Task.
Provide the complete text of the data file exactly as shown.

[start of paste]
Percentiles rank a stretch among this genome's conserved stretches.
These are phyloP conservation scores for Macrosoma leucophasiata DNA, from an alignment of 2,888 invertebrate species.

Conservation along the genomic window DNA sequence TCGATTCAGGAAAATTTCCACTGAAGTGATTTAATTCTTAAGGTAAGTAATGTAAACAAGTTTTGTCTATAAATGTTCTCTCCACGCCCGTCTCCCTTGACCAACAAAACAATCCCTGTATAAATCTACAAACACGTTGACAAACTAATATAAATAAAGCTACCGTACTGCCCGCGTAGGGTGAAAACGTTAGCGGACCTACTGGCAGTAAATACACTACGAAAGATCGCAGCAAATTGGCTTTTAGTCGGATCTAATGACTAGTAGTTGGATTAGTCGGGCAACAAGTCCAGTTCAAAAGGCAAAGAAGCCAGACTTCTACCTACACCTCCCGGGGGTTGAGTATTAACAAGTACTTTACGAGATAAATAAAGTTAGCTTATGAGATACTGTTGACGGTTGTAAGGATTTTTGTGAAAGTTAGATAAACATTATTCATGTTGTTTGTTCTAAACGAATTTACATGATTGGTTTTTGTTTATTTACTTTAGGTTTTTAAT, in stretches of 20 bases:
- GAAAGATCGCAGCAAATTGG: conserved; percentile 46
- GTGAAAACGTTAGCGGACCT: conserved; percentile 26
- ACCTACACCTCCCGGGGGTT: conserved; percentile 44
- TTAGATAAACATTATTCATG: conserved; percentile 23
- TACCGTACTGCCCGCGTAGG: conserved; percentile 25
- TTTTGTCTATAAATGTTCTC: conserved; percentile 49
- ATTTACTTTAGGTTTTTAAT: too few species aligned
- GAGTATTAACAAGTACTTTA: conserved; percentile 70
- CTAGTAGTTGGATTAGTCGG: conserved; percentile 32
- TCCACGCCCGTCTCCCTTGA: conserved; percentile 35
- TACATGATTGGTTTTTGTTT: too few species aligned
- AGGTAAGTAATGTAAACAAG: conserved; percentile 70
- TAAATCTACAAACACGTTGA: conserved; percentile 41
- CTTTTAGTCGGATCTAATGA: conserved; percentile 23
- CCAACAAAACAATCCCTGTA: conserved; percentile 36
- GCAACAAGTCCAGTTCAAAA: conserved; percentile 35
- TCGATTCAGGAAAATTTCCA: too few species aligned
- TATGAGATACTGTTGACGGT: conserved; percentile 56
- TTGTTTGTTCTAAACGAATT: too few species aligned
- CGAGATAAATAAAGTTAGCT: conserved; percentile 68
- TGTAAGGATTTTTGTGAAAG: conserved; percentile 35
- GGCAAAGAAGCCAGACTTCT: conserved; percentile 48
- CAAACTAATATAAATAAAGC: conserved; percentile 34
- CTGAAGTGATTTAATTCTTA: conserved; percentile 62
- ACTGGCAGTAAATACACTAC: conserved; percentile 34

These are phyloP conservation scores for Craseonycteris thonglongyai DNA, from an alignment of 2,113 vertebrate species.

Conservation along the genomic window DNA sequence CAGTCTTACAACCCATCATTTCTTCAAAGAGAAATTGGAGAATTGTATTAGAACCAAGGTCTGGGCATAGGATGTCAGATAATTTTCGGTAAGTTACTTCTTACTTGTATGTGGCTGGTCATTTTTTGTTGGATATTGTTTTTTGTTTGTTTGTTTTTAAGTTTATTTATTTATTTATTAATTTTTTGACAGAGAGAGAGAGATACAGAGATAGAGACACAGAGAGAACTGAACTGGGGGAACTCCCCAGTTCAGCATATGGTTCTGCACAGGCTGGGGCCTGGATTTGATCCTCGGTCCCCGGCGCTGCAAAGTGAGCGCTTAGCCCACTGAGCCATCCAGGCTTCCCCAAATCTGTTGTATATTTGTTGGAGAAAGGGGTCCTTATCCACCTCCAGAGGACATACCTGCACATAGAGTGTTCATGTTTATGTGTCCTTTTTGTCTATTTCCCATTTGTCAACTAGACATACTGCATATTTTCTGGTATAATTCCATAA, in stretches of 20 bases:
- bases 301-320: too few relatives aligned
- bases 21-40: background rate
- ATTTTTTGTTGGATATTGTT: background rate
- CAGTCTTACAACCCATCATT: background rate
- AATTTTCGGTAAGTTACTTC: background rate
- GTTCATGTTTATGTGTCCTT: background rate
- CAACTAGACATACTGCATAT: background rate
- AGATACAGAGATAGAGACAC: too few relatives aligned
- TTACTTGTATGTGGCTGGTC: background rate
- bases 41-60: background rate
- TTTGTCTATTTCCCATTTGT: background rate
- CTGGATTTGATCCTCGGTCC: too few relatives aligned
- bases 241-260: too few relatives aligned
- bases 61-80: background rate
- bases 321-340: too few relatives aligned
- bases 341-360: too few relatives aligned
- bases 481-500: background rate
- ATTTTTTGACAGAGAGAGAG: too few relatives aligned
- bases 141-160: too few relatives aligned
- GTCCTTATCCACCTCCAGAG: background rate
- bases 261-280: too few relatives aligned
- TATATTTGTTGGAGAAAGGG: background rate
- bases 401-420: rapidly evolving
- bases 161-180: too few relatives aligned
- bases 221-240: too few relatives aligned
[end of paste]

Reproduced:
Percentiles rank a stretch among this genome's conserved stretches.
These are phyloP conservation scores for Macrosoma leucophasiata DNA, from an alignment of 2,888 invertebrate species.

Conservation along the genomic window DNA sequence TCGATTCAGGAAAATTTCCACTGAAGTGATTTAATTCTTAAGGTAAGTAATGTAAACAAGTTTTGTCTATAAATGTTCTCTCCACGCCCGTCTCCCTTGACCAACAAAACAATCCCTGTATAAATCTACAAACACGTTGACAAACTAATATAAATAAAGCTACCGTACTGCCCGCGTAGGGTGAAAACGTTAGCGGACCTACTGGCAGTAAATACACTACGAAAGATCGCAGCAAATTGGCTTTTAGTCGGATCTAATGACTAGTAGTTGGATTAGTCGGGCAACAAGTCCAGTTCAAAAGGCAAAGAAGCCAGACTTCTACCTACACCTCCCGGGGGTTGAGTATTAACAAGTACTTTACGAGATAAATAAAGTTAGCTTATGAGATACTGTTGACGGTTGTAAGGATTTTTGTGAAAGTTAGATAAACATTATTCATGTTGTTTGTTCTAAACGAATTTACATGATTGGTTTTTGTTTATTTACTTTAGGTTTTTAAT, in stretches of 20 bases:
- GAAAGATCGCAGCAAATTGG: conserved; percentile 46
- GTGAAAACGTTAGCGGACCT: conserved; percentile 26
- ACCTACACCTCCCGGGGGTT: conserved; percentile 44
- TTAGATAAACATTATTCATG: conserved; percentile 23
- TACCGTACTGCCCGCGTAGG: conserved; percentile 25
- TTTTGTCTATAAATGTTCTC: conserved; percentile 49
- ATTTACTTTAGGTTTTTAAT: too few species aligned
- GAGTATTAACAAGTACTTTA: conserved; percentile 70
- CTAGTAGTTGGATTAGTCGG: conserved; percentile 32
- TCCACGCCCGTCTCCCTTGA: conserved; percentile 35
- TACATGATTGGTTTTTGTTT: too few species aligned
- AGGTAAGTAATGTAAACAAG: conserved; percentile 70
- TAAATCTACAAACACGTTGA: conserved; percentile 41
- CTTTTAGTCGGATCTAATGA: conserved; percentile 23
- CCAACAAAACAATCCCTGTA: conserved; percentile 36
- GCAACAAGTCCAGTTCAAAA: conserved; percentile 35
- TCGATTCAGGAAAATTTCCA: too few species aligned
- TATGAGATACTGTTGACGGT: conserved; percentile 56
- TTGTTTGTTCTAAACGAATT: too few species aligned
- CGAGATAAATAAAGTTAGCT: conserved; percentile 68
- TGTAAGGATTTTTGTGAAAG: conserved; percentile 35
- GGCAAAGAAGCCAGACTTCT: conserved; percentile 48
- CAAACTAATATAAATAAAGC: conserved; percentile 34
- CTGAAGTGATTTAATTCTTA: conserved; percentile 62
- ACTGGCAGTAAATACACTAC: conserved; percentile 34

These are phyloP conservation scores for Craseonycteris thonglongyai DNA, from an alignment of 2,113 vertebrate species.

Conservation along the genomic window DNA sequence CAGTCTTACAACCCATCATTTCTTCAAAGAGAAATTGGAGAATTGTATTAGAACCAAGGTCTGGGCATAGGATGTCAGATAATTTTCGGTAAGTTACTTCTTACTTGTATGTGGCTGGTCATTTTTTGTTGGATATTGTTTTTTGTTTGTTTGTTTTTAAGTTTATTTATTTATTTATTAATTTTTTGACAGAGAGAGAGAGATACAGAGATAGAGACACAGAGAGAACTGAACTGGGGGAACTCCCCAGTTCAGCATATGGTTCTGCACAGGCTGGGGCCTGGATTTGATCCTCGGTCCCCGGCGCTGCAAAGTGAGCGCTTAGCCCACTGAGCCATCCAGGCTTCCCCAAATCTGTTGTATATTTGTTGGAGAAAGGGGTCCTTATCCACCTCCAGAGGACATACCTGCACATAGAGTGTTCATGTTTATGTGTCCTTTTTGTCTATTTCCCATTTGTCAACTAGACATACTGCATATTTTCTGGTATAATTCCATAA, in stretches of 20 bases:
- bases 301-320: too few relatives aligned
- bases 21-40: background rate
- ATTTTTTGTTGGATATTGTT: background rate
- CAGTCTTACAACCCATCATT: background rate
- AATTTTCGGTAAGTTACTTC: background rate
- GTTCATGTTTATGTGTCCTT: background rate
- CAACTAGACATACTGCATAT: background rate
- AGATACAGAGATAGAGACAC: too few relatives aligned
- TTACTTGTATGTGGCTGGTC: background rate
- bases 41-60: background rate
- TTTGTCTATTTCCCATTTGT: background rate
- CTGGATTTGATCCTCGGTCC: too few relatives aligned
- bases 241-260: too few relatives aligned
- bases 61-80: background rate
- bases 321-340: too few relatives aligned
- bases 341-360: too few relatives aligned
- bases 481-500: background rate
- ATTTTTTGACAGAGAGAGAG: too few relatives aligned
- bases 141-160: too few relatives aligned
- GTCCTTATCCACCTCCAGAG: background rate
- bases 261-280: too few relatives aligned
- TATATTTGTTGGAGAAAGGG: background rate
- bases 401-420: rapidly evolving
- bases 161-180: too few relatives aligned
- bases 221-240: too few relatives aligned